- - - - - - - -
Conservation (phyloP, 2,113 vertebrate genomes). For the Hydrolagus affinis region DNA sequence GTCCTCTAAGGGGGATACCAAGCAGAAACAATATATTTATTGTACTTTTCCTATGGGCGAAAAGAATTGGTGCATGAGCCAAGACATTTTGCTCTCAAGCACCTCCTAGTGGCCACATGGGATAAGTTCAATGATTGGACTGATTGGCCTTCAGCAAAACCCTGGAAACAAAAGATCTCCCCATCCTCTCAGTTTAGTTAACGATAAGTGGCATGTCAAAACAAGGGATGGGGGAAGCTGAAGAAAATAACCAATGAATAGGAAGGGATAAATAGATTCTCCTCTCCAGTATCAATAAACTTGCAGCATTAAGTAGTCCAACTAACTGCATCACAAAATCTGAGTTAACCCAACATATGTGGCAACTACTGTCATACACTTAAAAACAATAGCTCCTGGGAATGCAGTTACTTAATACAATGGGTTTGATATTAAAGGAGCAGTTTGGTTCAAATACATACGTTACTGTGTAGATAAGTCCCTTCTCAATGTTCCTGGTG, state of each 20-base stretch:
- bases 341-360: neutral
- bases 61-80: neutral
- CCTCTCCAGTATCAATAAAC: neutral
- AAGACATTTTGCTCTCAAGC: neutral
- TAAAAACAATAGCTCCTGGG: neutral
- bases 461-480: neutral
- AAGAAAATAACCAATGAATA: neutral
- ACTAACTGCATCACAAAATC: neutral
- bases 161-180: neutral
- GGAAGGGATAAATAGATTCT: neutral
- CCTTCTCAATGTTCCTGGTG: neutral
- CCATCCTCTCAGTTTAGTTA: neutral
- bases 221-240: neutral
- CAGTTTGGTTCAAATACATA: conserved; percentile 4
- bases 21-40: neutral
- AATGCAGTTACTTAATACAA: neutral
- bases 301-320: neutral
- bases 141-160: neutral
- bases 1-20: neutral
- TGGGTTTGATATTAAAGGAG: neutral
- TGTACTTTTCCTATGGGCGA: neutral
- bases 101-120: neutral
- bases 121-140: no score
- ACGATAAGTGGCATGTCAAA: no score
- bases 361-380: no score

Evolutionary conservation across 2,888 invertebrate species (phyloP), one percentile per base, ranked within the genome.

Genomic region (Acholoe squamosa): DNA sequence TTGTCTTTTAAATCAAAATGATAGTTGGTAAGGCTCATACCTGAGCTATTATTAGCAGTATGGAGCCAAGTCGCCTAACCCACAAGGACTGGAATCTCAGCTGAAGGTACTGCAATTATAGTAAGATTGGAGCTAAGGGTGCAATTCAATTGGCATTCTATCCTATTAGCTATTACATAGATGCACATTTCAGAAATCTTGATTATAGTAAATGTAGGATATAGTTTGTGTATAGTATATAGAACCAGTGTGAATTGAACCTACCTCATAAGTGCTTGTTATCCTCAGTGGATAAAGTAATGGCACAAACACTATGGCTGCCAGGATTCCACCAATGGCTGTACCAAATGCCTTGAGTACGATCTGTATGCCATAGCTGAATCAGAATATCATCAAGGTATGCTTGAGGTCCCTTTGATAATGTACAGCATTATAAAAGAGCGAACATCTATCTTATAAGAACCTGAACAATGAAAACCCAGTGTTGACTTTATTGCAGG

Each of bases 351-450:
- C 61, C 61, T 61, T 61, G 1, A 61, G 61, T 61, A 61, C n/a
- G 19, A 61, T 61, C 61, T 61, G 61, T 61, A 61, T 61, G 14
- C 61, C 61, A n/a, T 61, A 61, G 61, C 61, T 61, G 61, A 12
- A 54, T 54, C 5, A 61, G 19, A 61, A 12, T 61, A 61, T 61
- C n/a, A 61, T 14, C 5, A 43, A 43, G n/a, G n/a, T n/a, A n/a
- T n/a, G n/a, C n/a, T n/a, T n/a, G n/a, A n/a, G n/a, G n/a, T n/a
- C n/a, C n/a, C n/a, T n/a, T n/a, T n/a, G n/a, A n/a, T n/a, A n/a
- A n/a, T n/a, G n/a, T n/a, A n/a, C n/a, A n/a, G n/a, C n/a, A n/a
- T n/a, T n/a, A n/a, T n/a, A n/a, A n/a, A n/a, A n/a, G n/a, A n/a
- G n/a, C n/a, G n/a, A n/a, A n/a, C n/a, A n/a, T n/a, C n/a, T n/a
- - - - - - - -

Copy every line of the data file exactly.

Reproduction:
Conservation (phyloP, 2,113 vertebrate genomes). For the Hydrolagus affinis region DNA sequence GTCCTCTAAGGGGGATACCAAGCAGAAACAATATATTTATTGTACTTTTCCTATGGGCGAAAAGAATTGGTGCATGAGCCAAGACATTTTGCTCTCAAGCACCTCCTAGTGGCCACATGGGATAAGTTCAATGATTGGACTGATTGGCCTTCAGCAAAACCCTGGAAACAAAAGATCTCCCCATCCTCTCAGTTTAGTTAACGATAAGTGGCATGTCAAAACAAGGGATGGGGGAAGCTGAAGAAAATAACCAATGAATAGGAAGGGATAAATAGATTCTCCTCTCCAGTATCAATAAACTTGCAGCATTAAGTAGTCCAACTAACTGCATCACAAAATCTGAGTTAACCCAACATATGTGGCAACTACTGTCATACACTTAAAAACAATAGCTCCTGGGAATGCAGTTACTTAATACAATGGGTTTGATATTAAAGGAGCAGTTTGGTTCAAATACATACGTTACTGTGTAGATAAGTCCCTTCTCAATGTTCCTGGTG, state of each 20-base stretch:
- bases 341-360: neutral
- bases 61-80: neutral
- CCTCTCCAGTATCAATAAAC: neutral
- AAGACATTTTGCTCTCAAGC: neutral
- TAAAAACAATAGCTCCTGGG: neutral
- bases 461-480: neutral
- AAGAAAATAACCAATGAATA: neutral
- ACTAACTGCATCACAAAATC: neutral
- bases 161-180: neutral
- GGAAGGGATAAATAGATTCT: neutral
- CCTTCTCAATGTTCCTGGTG: neutral
- CCATCCTCTCAGTTTAGTTA: neutral
- bases 221-240: neutral
- CAGTTTGGTTCAAATACATA: conserved; percentile 4
- bases 21-40: neutral
- AATGCAGTTACTTAATACAA: neutral
- bases 301-320: neutral
- bases 141-160: neutral
- bases 1-20: neutral
- TGGGTTTGATATTAAAGGAG: neutral
- TGTACTTTTCCTATGGGCGA: neutral
- bases 101-120: neutral
- bases 121-140: no score
- ACGATAAGTGGCATGTCAAA: no score
- bases 361-380: no score

Evolutionary conservation across 2,888 invertebrate species (phyloP), one percentile per base, ranked within the genome.

Genomic region (Acholoe squamosa): DNA sequence TTGTCTTTTAAATCAAAATGATAGTTGGTAAGGCTCATACCTGAGCTATTATTAGCAGTATGGAGCCAAGTCGCCTAACCCACAAGGACTGGAATCTCAGCTGAAGGTACTGCAATTATAGTAAGATTGGAGCTAAGGGTGCAATTCAATTGGCATTCTATCCTATTAGCTATTACATAGATGCACATTTCAGAAATCTTGATTATAGTAAATGTAGGATATAGTTTGTGTATAGTATATAGAACCAGTGTGAATTGAACCTACCTCATAAGTGCTTGTTATCCTCAGTGGATAAAGTAATGGCACAAACACTATGGCTGCCAGGATTCCACCAATGGCTGTACCAAATGCCTTGAGTACGATCTGTATGCCATAGCTGAATCAGAATATCATCAAGGTATGCTTGAGGTCCCTTTGATAATGTACAGCATTATAAAAGAGCGAACATCTATCTTATAAGAACCTGAACAATGAAAACCCAGTGTTGACTTTATTGCAGG

Each of bases 351-450:
- C 61, C 61, T 61, T 61, G 1, A 61, G 61, T 61, A 61, C n/a
- G 19, A 61, T 61, C 61, T 61, G 61, T 61, A 61, T 61, G 14
- C 61, C 61, A n/a, T 61, A 61, G 61, C 61, T 61, G 61, A 12
- A 54, T 54, C 5, A 61, G 19, A 61, A 12, T 61, A 61, T 61
- C n/a, A 61, T 14, C 5, A 43, A 43, G n/a, G n/a, T n/a, A n/a
- T n/a, G n/a, C n/a, T n/a, T n/a, G n/a, A n/a, G n/a, G n/a, T n/a
- C n/a, C n/a, C n/a, T n/a, T n/a, T n/a, G n/a, A n/a, T n/a, A n/a
- A n/a, T n/a, G n/a, T n/a, A n/a, C n/a, A n/a, G n/a, C n/a, A n/a
- T n/a, T n/a, A n/a, T n/a, A n/a, A n/a, A n/a, A n/a, G n/a, A n/a
- G n/a, C n/a, G n/a, A n/a, A n/a, C n/a, A n/a, T n/a, C n/a, T n/a